In his later years Chief Baw Beese became a bit fat and lazy.  He remained at his lake on the northwest shore, where the water supply plant is now located (on Waterworks Avenue).  The younger members of the tribe wanted a bit of freedom from the control exerted by the chief and chose another camp to call their own, where the Hillsdale Golf and Country Club is now located.  

In 1840 the federal government got serious about relocating the Native Americans who remained in the Michigan Territory.  The government certainly received no support from the white settlers of Hillsdale County.  When a contingent of government troops arrived to escort the Potawotamies to a reservation in Iowa, there was widespread dismay.  Tears were shed on both sides.  The white residents of the county lined the roads, bidding a sad farewell to their Potawotami friends as they walked to their exile.

A Second View

As time progressed, many changes occurred.  During  the late 1800's and early 1900's the Baw Beese Lake Resort, owned by the Lake Shore and Michigan Southern Railroad, offered many attractions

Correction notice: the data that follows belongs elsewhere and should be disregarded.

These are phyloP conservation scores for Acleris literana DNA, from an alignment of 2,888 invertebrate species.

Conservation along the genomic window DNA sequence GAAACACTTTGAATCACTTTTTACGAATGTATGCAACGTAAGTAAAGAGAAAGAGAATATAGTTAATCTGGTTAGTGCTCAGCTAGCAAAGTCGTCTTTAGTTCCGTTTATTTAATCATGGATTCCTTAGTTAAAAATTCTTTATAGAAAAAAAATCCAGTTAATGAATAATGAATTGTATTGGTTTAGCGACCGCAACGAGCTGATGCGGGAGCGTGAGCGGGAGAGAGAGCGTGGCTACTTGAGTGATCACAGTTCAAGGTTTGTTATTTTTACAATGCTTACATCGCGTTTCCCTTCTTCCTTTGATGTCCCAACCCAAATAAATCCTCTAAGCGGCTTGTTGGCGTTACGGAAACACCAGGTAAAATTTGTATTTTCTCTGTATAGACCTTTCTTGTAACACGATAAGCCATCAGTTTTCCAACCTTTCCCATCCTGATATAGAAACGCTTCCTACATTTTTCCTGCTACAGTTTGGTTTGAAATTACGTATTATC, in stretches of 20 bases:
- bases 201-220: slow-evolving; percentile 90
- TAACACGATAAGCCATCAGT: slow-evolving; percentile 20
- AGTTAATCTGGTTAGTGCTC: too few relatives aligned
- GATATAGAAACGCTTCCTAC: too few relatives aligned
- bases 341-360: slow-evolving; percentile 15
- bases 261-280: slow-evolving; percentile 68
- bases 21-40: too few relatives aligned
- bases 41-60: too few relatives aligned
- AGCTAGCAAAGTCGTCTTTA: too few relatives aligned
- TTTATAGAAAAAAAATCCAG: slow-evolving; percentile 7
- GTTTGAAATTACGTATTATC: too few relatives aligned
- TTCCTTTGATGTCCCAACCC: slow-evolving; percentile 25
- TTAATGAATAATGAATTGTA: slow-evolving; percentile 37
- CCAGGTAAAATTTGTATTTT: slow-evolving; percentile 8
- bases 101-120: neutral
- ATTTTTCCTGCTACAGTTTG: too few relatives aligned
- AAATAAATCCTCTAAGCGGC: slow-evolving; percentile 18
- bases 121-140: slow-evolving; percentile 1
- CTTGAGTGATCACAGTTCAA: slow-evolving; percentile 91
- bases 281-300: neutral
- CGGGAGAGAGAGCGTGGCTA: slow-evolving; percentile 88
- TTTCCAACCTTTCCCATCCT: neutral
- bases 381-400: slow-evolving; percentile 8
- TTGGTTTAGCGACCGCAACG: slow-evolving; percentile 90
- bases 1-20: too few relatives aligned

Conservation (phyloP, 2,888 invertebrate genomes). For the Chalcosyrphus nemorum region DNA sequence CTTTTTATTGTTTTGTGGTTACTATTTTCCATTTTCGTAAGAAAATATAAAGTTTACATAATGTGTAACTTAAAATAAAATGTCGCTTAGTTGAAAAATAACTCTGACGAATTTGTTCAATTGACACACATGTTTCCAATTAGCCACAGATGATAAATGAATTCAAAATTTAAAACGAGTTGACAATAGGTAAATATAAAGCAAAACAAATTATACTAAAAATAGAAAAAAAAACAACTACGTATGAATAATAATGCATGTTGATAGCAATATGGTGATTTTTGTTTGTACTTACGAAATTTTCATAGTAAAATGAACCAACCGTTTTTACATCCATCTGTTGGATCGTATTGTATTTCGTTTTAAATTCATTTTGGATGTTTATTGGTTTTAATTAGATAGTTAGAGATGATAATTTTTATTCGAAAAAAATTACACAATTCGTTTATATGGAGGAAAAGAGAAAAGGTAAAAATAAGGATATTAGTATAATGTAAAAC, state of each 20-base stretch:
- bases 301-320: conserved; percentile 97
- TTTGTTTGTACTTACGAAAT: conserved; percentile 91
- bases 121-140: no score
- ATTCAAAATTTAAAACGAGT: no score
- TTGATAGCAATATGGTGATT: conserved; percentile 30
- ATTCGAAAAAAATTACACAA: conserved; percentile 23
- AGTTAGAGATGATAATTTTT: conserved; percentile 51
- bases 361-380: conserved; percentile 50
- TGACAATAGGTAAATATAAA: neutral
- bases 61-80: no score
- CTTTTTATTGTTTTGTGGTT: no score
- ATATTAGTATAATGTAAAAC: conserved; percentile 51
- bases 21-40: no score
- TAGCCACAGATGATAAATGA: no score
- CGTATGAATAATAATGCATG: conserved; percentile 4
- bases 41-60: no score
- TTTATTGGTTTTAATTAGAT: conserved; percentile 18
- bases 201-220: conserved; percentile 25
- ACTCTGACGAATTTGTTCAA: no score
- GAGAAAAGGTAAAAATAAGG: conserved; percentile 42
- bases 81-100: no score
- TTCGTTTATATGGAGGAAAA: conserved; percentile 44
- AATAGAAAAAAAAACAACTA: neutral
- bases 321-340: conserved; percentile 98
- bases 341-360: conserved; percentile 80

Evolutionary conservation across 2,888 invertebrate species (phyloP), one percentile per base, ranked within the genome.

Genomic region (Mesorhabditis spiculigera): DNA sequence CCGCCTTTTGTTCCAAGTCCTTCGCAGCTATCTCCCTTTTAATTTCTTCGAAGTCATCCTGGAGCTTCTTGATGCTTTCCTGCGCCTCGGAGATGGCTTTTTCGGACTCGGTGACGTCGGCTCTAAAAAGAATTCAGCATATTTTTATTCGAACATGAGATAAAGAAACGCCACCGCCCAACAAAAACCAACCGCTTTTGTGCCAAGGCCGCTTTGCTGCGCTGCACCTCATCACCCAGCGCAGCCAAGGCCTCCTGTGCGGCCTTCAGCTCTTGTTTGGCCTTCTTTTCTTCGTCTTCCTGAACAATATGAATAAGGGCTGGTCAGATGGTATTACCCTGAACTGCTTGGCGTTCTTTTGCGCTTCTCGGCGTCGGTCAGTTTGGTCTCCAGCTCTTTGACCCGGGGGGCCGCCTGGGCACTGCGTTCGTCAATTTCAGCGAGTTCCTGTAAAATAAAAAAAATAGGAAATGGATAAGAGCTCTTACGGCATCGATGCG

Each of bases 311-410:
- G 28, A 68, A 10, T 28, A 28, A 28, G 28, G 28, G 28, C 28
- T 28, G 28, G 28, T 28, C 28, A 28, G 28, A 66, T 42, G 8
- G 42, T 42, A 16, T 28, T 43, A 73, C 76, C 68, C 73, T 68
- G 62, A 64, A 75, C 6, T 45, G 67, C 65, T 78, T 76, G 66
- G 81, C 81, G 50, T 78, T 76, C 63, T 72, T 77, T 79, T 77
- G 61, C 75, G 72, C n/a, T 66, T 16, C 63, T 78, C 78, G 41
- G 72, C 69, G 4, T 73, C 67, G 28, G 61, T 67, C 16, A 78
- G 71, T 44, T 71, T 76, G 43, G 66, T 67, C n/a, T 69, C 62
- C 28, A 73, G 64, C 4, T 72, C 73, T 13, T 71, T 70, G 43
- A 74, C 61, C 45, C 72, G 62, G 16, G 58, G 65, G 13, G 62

Before the era of motorized boats, Baw Beese Lake was an enjoyable spot for all kinds of water craft.  For many years Hillsdale College sailing clubs used the lake for practice.  The famous "Four Oarsmen," who made a name for themselves with their skill in their racing shell, trained on the lake.  Anyone could rent two kinds of canoes: the first had a flat bottom, where you had a reasonable chance of returning still dry; the second had a round bottom and presented a greater challenge.  Hardy souls could rent a canoe and transport themselves through the entire chain of six lakes.

People with a more sedentary view of water sports could pay ten cents to Irving Dean, the owner of the Edna D.  This steamboat was named for his daughter and cruised around the lake, making stops at the ice houses and Cedar Island, there to talk with Bud Sellers who lived on the island for over 60 years.  Passengers rode in physical comfort on the Edna D., but their hearts were tested for soundness by her unpredictable temperament.  Some days she just didn't want to work, and at least once she pitched the queen of all fits when her boiler exploded... with no injuries, fortunately.